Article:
The Road to the Finals: New Zealand


With New Zealand entering a semi-final as something more than dark horses for the second time in two years, it falls to Mind the Windows’ resident BLACKCAPS fan Emma Selley to look at how the team got here.

The New Zealand Cricket World Cup sides of 1999, 2007 and 2011 all had something in common: they made the semi-finals, but were expected to go no further. In 1999 they scraped through each round by the skin of their teeth; in 2007 they were outclassed in the semi-final; and in 2011 they only made it past the quarter-finals courtesy of a remarkable South African choke.

Last year was the first time New Zealand approached a knockout match as genuine contenders (at least since the early ’90s), and they’ve backed up this rise in status during the current World T20, with four commanding performances to date.

This is an overview of how New Zealand came to be taking England on in tonight’s semi-final clash.

Game One: India (New Zealand won by 47 runs)

The smash-and-bash technique didn’t work out for New Zealand’s batsmen, and they had to settle for trying to compile a competitive score. A target of 126 appeared to be a straightforward enough chase for India, but Mitchell Santner’s four-wicket haul led the three spinners to take a combined seven wickets, resulting in a New Zealand win by a significant margin.

Game Two: Australia (New Zealand won by 8 runs)

Kane Williamson and Martin Guptill started the innings off well with a 50-run opening stand, but while many batsmen made starts, none particularly carried the innings. However, the Two Mitches routine led the bowling attack to consistently take wickets, and Australia fell just short of New Zealand’s 142.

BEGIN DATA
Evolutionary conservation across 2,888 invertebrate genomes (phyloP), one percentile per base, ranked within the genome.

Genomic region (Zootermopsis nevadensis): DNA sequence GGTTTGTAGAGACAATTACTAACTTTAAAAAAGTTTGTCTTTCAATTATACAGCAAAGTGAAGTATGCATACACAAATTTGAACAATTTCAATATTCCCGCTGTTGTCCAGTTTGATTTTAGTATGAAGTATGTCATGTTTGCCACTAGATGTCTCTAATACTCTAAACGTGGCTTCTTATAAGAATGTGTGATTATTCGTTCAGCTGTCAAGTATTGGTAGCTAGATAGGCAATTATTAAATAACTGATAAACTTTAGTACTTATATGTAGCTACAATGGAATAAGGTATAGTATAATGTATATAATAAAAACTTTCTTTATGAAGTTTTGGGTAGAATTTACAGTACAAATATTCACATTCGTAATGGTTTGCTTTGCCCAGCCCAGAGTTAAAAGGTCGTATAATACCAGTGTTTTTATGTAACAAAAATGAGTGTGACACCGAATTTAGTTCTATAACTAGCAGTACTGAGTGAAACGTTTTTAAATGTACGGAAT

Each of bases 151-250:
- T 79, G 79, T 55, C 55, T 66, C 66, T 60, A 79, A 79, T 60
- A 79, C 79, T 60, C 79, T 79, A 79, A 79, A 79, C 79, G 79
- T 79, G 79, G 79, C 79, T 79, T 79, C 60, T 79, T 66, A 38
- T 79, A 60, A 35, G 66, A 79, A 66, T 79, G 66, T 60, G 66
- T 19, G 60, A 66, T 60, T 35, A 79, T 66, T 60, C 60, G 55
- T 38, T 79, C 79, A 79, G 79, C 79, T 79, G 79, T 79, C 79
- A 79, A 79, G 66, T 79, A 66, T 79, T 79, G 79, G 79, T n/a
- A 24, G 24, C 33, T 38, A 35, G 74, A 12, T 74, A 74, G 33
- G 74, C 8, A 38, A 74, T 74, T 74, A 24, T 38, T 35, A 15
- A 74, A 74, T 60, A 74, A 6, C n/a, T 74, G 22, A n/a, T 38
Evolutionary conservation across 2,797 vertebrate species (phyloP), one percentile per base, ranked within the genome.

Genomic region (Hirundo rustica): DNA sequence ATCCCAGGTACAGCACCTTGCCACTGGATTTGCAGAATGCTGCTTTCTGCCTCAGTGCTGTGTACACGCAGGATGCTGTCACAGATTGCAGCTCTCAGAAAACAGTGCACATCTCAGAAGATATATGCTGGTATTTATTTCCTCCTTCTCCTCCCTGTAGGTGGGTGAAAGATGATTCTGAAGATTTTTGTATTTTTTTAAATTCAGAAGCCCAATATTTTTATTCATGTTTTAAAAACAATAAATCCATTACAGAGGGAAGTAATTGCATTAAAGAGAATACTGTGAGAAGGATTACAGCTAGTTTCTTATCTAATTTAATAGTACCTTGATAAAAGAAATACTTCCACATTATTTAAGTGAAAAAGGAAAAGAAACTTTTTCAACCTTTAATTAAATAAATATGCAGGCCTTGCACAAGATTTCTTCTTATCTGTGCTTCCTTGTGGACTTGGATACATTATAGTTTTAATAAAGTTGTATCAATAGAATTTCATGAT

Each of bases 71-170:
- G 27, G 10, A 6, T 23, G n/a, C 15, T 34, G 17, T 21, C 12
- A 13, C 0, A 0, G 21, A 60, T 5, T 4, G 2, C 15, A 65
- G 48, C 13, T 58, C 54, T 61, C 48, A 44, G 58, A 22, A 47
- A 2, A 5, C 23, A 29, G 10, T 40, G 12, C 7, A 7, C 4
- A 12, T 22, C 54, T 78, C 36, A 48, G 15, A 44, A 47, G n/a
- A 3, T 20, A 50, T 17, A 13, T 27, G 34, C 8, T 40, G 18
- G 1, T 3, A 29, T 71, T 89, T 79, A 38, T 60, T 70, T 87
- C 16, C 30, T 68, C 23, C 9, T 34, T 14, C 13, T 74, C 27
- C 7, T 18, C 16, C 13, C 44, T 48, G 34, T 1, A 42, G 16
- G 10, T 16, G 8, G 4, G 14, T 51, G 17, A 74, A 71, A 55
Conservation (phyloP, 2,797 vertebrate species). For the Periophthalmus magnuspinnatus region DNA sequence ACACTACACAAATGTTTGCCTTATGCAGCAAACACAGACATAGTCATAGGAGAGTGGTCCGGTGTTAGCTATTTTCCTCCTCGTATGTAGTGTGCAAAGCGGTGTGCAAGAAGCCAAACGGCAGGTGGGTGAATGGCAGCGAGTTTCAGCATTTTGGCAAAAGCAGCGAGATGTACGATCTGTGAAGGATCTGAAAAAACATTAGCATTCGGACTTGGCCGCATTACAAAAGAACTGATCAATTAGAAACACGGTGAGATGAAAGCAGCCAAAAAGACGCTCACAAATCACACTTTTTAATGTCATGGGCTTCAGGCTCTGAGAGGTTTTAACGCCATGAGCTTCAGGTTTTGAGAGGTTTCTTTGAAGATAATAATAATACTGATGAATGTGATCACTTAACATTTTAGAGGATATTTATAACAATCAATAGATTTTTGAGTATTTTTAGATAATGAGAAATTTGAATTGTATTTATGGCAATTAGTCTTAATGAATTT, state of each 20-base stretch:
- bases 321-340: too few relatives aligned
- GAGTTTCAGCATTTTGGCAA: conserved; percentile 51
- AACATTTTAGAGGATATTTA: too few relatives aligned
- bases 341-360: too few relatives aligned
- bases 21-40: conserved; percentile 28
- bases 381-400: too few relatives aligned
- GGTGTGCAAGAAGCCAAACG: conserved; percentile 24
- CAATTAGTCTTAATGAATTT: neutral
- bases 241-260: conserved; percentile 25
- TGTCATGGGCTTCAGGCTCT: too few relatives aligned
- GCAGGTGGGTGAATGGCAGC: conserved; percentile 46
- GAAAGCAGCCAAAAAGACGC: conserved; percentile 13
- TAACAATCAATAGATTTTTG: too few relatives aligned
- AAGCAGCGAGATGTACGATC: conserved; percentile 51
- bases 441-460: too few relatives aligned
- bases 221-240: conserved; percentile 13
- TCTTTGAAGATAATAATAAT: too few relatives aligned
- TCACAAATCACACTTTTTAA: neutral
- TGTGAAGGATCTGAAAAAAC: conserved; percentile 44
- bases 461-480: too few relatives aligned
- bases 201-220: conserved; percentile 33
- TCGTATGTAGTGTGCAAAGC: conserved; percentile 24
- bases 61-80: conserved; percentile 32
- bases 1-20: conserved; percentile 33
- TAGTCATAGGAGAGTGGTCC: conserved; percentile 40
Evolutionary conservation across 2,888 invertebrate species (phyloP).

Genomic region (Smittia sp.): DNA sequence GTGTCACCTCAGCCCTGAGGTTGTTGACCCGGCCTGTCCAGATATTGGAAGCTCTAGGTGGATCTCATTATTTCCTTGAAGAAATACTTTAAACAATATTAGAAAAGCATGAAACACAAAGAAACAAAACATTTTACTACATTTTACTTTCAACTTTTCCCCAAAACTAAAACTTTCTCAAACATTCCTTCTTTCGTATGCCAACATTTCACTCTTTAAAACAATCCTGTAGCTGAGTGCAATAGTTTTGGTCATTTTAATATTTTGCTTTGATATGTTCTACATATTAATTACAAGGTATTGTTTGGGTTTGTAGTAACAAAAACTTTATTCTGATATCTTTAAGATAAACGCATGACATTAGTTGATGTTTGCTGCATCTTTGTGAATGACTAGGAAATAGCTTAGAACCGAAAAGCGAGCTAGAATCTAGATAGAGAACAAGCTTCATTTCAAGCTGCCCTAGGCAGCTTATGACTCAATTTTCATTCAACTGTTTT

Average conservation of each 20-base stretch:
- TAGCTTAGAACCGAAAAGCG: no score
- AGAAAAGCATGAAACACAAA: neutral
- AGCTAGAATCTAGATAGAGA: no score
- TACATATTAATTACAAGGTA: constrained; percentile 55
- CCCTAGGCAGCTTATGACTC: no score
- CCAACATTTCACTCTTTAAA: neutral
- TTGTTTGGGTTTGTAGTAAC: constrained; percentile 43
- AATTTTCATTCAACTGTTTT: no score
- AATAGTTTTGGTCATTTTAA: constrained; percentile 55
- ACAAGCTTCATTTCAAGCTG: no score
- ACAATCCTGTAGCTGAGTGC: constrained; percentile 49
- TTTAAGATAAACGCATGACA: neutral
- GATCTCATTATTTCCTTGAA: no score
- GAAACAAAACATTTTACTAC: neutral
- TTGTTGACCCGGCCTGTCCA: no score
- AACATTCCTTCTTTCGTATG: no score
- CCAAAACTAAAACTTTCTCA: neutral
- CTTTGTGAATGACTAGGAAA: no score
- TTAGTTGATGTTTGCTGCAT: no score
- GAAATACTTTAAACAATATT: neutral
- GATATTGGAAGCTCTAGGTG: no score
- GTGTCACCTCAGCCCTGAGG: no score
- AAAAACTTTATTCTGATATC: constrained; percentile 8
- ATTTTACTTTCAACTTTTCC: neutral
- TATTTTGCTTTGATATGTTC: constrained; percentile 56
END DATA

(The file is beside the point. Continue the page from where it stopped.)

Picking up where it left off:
Game Three: Pakistan (New Zealand won by 22 runs)

Martin Guptill did what Martin Guptill tends to do, and his quick 80 runs set up a sizable score of 180. Pakistan got off to a similarly speedy start and punished the opening bowlers (particularly McClenaghan), but after their opening batsmen were dismissed, they never really looked like chasing down New Zealand’s total.

Game Four: Bangladesh (New Zealand won by 75 runs)

Everything continued to go well for Kane Williamson – he won the toss for the fourth time in a row, and led a responsible team batting effort. While 146 may not seem like a large score, on a slow wicket it proved to be far too much for Bangladesh as the New Zealand spinners continued their dominance in the tournament.

Looking to the Finals

As the only team undefeated in pool play, New Zealand carry some handy form and momentum into the finals (and as an added bonus aren’t carrying any significant injury problems). Though they have been given a ‘home’ semi-final, it is their first time playing at Delhi this tournament – whereas England have already played there twice.

Kane Williamson’s good fortune at the toss has meant New Zealand has batted first in every match this tournament – but if his luck changes it will be interesting to see if they can handle the pressure of chasing a score. His decision-making as captain has been commended for being adaptable and he has successfully varied his bowling attack – with bowlers often only bowling in one over spells.

New Zealand will likely be hoping for a pitch suitable for spin, so Santner, Sodhi, and McCullum can continue to demolish their opposition’s batting line up – however, they have also shown the ability to adapt to pitches less suited to their style of bowling. It has been well documented that Boult and Southee have spent the tournament as professional drinks carriers, and it seems unlikely that they will be called into the playing XI when McClenaghan has been picking up wickets.

After a similar run of form throughout the Cricket World Cup last year, New Zealand will be determined to go one step further and be able to call themselves world champions for the first time. With smart game plans and the ability to execute them, they certainly stand a good chance of doing so.



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